Charities must work closer together and “broaden alliances and collaboration” to get in shape for the modern world because the market is far too crowded and there are simply “too many charities” fighting for the same donors.
That is according to British Red Cross chief executive Mike Adamson, who delivered his verdict on the current state of the charity sector during a panel session at the think tank NPC’s annual conference in London.
He also insisted that charities were failing to make proper use of the amount of quality data at their disposal and many charities were “data-heavy and insight-light”.
The British Red Cross was one of four leading charities – which also included Macmillan, NSPCC and Oxfam – which were battered by the charity regulator for breaching the fundraising code following a 10-month investigation into their relationships with telemarketing agency GoGen.
According to a report in Third Sector magazine, Adamson now believes “the word charity is very unhelpful”. He said: “I think we have a problem with terminology, because the problem is that when the Daily Mail attacks it uses the word charity, but the future is about values-led organisations, both small and large.
“There are far too many of us charities, in my view, but we do need to create movements and make a difference through getting organised, and sometimes you do need organisations to do that.”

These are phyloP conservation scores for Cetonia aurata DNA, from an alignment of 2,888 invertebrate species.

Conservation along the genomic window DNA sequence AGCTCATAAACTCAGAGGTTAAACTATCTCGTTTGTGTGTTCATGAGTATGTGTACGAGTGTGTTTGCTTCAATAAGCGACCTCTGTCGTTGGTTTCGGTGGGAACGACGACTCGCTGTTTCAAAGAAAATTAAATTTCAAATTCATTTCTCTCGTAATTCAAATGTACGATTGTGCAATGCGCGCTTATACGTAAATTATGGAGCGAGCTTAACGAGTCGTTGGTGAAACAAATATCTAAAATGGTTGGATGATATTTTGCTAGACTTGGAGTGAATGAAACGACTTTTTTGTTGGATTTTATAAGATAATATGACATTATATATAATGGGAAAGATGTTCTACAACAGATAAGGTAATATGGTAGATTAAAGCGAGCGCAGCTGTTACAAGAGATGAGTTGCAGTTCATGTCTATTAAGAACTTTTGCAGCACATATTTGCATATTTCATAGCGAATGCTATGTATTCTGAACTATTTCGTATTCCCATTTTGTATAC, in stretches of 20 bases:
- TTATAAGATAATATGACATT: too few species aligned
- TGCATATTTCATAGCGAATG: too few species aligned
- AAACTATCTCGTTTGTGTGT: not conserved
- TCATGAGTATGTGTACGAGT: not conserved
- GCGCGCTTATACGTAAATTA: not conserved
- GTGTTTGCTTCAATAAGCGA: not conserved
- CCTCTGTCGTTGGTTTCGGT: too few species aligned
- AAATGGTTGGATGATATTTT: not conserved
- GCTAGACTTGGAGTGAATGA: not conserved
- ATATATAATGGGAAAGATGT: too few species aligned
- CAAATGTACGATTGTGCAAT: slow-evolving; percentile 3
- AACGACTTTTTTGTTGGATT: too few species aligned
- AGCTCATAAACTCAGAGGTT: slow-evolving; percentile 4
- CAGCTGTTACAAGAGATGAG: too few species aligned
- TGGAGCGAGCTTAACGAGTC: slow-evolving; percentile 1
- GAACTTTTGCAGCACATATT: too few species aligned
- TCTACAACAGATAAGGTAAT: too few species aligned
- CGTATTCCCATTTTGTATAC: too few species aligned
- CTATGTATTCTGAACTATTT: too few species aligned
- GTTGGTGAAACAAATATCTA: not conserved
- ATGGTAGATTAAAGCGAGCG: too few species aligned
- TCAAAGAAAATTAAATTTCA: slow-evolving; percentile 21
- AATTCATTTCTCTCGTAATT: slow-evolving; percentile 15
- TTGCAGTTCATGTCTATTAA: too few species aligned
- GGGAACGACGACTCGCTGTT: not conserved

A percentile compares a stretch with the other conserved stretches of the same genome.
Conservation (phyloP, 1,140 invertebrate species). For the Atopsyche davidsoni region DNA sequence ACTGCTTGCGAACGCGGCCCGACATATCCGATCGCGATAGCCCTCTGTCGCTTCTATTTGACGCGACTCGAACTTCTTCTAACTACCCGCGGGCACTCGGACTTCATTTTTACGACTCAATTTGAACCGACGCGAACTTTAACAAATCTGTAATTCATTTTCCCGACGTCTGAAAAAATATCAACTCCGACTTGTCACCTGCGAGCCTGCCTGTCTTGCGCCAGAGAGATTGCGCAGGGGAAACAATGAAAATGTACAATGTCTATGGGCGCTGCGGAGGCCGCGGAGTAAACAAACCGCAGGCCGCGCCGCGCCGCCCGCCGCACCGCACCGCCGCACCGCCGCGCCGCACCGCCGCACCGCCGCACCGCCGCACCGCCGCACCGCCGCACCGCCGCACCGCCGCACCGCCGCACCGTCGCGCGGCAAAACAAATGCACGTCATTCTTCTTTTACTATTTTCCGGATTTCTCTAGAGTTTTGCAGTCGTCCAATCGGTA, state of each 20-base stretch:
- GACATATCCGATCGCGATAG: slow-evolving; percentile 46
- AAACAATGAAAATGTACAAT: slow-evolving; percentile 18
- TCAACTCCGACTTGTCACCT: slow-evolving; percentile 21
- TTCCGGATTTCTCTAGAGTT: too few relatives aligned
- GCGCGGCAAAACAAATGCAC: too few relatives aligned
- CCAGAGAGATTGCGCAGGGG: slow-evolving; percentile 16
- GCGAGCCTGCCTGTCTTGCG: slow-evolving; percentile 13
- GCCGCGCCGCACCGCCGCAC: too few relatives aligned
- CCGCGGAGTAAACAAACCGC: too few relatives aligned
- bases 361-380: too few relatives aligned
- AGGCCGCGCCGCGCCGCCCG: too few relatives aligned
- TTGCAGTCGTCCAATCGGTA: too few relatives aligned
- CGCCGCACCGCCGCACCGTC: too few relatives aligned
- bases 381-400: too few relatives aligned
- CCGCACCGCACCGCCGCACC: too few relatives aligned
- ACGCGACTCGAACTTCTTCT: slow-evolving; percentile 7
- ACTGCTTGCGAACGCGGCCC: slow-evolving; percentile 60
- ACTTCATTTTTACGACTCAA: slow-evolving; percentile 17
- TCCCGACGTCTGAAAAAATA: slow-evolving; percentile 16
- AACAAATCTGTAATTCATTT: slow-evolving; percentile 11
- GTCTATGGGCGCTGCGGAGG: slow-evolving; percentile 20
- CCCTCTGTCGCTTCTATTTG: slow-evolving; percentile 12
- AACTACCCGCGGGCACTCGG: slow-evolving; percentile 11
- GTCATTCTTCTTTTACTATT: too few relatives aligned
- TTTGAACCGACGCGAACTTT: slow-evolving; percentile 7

He said the challenge was to find ways to “broaden alliances and collaboration to achieve as much impact as we possibly can”.
“It becomes counterproductive where you have too many chief executives and too many back-office functions, and when we end up with pathways for service users that are complicated because they need to move from one organisation to another to put together a package of help,” he added.
“We have a responsibility to work in ways that are designed around the people we are trying to help, and if that is not happening we should really take a look at ourselves and the value for money in the way we are working.”
When it comes to fundraising, Adamson claimed the Red Cross was losing out on income to build “longer, deeper and more trusting relationships with donors”, which he insisted would ultimately benefit the charity in the long-term.
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